When I was in seventh-ish grade, our class was assigned to do a one-page report on an animal. We had to use three different sources: a book, a magazine, and something from the internet.
The internet?! Terror of terrors! No one had access to the internet! It's a wonder we can remember those days at all, the days before online life existed. Like beings just stepping out of the primordial ooze, my family had a 1994 Gateway, and I had access to all the information we'd ever need because we also had the 1994 encyclopedia on CD. When someone needed to hear the Chinese national anthem, who was typing "China" into the magical encyclopedia, then sitting next to the speakers with a tape recorder? When we fought over the Oregon Trail floppy disks (which were actually still floppy) during computer time at school, who was oh-so-proud of fording the pixelated river without catching dysentery? And when it was time to load up Chip 'N Dale: Rescue Rangers, who knew all the secret DOS words to make it run (MS DOS://RUN/CHIPDALE, ://RR)? Computers were the best!
But I hated the internet because we did not have it, and I did not understand it, and I'm pretty sure I stood there crying in the neighbor's basement as he searched for an online article about cheetahs so I could finish my stupid report. Stupid internet! Stupid online articles!
And now, I am again without the internet, not by choice--and I'm pretty sure I know people who have never used a book as one of their report sources, and I'm even more sure that I know people who haven't yet realized that some people had to survive without the internet. Survive?! Without the internet?! Yes, and walk uphill both ways to school while giving birth in a snowstorm.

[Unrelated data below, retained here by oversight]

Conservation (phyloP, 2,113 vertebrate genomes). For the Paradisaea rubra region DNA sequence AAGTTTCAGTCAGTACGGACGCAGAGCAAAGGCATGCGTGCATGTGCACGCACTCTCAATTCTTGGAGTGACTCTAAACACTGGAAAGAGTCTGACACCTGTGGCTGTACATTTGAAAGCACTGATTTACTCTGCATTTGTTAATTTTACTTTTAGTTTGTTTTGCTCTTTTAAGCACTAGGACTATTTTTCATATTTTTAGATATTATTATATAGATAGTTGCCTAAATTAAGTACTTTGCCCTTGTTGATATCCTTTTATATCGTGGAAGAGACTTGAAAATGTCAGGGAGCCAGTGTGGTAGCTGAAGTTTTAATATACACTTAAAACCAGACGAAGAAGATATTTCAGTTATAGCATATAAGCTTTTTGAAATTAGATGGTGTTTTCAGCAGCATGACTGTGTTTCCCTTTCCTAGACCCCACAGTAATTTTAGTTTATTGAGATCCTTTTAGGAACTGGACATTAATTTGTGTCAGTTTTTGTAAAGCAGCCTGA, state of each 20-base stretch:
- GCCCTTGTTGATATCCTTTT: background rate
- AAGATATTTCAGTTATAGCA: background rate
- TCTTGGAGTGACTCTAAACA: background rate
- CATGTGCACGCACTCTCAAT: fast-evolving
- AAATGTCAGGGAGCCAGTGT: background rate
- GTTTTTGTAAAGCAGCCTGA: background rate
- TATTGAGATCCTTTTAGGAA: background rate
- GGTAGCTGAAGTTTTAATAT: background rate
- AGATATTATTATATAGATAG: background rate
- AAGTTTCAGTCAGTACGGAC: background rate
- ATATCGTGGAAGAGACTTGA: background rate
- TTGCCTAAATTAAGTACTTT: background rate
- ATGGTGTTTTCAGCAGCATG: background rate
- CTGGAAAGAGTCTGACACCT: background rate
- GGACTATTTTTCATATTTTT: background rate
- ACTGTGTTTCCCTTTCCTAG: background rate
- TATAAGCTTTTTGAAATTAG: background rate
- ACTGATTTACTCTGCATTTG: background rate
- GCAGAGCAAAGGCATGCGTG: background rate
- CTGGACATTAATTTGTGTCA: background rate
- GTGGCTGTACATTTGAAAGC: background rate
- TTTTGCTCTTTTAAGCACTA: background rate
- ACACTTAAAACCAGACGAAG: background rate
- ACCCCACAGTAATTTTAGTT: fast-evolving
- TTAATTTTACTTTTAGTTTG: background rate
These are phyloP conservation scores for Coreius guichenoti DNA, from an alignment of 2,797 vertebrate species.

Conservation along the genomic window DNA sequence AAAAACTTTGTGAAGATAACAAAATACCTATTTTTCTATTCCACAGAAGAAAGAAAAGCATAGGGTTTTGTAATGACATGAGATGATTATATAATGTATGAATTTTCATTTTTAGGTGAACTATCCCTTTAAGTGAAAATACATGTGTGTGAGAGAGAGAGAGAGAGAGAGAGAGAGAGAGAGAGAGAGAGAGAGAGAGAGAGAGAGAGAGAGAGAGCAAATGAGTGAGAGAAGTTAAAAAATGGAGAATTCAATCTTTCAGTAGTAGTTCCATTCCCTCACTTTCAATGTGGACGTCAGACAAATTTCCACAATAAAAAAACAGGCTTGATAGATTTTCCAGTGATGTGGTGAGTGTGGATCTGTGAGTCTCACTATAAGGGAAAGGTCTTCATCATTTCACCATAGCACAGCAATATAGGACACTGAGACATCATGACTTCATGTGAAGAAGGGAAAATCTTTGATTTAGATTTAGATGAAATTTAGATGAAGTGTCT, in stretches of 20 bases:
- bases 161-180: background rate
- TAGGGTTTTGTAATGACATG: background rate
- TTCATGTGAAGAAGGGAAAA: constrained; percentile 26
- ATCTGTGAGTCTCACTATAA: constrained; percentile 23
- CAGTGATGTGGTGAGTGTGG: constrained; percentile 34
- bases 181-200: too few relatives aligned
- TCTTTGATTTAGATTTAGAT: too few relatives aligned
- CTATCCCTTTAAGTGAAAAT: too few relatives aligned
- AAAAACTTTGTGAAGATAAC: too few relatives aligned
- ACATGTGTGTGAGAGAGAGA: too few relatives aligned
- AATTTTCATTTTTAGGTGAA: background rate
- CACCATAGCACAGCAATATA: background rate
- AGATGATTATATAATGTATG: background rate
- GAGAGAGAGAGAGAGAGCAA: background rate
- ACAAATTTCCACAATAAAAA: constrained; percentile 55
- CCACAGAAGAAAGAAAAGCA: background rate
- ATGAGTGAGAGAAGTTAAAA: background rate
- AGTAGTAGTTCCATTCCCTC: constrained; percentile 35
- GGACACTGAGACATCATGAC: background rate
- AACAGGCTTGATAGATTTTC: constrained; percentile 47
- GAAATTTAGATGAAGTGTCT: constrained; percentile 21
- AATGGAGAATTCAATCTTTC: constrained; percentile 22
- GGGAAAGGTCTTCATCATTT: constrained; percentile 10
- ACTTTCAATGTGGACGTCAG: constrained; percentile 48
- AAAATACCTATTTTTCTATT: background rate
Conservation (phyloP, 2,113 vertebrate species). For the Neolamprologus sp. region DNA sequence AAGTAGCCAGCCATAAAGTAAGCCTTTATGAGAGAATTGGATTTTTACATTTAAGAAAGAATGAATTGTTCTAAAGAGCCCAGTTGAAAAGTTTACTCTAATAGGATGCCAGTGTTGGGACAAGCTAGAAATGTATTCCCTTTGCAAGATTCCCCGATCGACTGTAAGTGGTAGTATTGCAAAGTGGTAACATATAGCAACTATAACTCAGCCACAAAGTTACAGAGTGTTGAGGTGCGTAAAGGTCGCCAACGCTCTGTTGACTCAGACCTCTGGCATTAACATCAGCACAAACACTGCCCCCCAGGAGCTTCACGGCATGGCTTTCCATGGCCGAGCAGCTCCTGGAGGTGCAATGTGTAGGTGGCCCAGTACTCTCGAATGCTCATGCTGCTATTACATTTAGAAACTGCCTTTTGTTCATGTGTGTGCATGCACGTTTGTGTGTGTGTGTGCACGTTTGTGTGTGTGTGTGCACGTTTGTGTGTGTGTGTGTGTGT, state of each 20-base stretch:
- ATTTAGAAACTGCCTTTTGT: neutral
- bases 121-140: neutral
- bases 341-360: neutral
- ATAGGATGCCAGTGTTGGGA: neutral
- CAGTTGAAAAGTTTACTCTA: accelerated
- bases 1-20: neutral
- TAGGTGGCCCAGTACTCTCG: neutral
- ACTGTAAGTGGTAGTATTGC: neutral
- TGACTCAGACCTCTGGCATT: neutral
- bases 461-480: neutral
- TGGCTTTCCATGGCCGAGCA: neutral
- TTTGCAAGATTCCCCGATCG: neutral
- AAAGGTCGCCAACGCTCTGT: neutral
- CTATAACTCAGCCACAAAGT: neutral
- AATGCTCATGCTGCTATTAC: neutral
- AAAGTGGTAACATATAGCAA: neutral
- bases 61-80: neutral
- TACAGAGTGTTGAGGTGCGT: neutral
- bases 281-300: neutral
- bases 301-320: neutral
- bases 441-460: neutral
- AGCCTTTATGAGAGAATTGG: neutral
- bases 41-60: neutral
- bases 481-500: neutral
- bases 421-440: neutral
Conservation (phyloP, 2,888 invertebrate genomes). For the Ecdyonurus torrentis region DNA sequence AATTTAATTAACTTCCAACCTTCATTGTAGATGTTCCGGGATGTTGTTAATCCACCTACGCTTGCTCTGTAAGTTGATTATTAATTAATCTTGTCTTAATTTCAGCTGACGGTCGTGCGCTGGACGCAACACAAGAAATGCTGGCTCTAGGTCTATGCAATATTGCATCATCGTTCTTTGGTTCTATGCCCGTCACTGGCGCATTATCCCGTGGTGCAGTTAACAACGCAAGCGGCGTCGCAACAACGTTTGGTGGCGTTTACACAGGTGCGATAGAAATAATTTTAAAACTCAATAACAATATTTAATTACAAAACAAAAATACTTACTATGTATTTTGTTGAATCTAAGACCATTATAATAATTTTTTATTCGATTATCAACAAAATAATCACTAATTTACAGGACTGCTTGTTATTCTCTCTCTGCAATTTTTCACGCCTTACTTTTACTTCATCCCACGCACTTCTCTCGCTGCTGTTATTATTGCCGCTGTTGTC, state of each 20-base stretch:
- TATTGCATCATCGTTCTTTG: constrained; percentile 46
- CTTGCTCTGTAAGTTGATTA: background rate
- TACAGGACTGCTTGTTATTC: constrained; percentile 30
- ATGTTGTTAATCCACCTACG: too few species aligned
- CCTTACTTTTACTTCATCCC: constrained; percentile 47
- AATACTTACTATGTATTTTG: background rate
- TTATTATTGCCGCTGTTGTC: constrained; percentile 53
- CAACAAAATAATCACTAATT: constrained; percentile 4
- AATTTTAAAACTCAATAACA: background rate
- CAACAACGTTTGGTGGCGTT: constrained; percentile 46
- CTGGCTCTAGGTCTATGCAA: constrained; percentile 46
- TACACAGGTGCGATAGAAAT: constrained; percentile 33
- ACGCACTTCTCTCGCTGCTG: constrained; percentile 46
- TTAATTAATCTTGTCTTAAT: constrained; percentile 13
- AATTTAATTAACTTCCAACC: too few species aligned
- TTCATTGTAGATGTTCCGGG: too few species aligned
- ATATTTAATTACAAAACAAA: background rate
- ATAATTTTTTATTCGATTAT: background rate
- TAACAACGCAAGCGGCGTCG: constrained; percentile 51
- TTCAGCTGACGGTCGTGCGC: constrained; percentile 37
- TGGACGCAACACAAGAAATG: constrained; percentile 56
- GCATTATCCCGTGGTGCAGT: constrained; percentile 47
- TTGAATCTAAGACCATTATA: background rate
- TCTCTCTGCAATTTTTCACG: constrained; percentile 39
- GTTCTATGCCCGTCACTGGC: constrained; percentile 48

It's incredible how dependent we have become on the internet, so it's probably a good thing that I haven't had easy access to it for the past month. Frustrating at times, yes, particularly when it comes to necessities like making bank transfers and getting translations--but I'm finding that I have more time for things like reading books and writing letters and eating corn flakes.
Currently, I'm using internet at the school. The school is surrounded by a metal fence. Once you get through that, you have two more layers of doors, and once you've gotten through all of that, you have less than a minute to get to the secret alarm place and turn off the alarm before the Spanish police show up. I have tried exiting in the middle of the night, fumbling with my keys as the alarm starts to beep overhead, glaring at me with its blinking red eyes, and though I'm terrified I won't make it out all those gates and doors in time, this process--in a strange sort of way--makes me feel like Catherine Zeta Jones in Entrapment or that laser-dancing guy from Ocean's Twelve. Oh, the things we do for internet.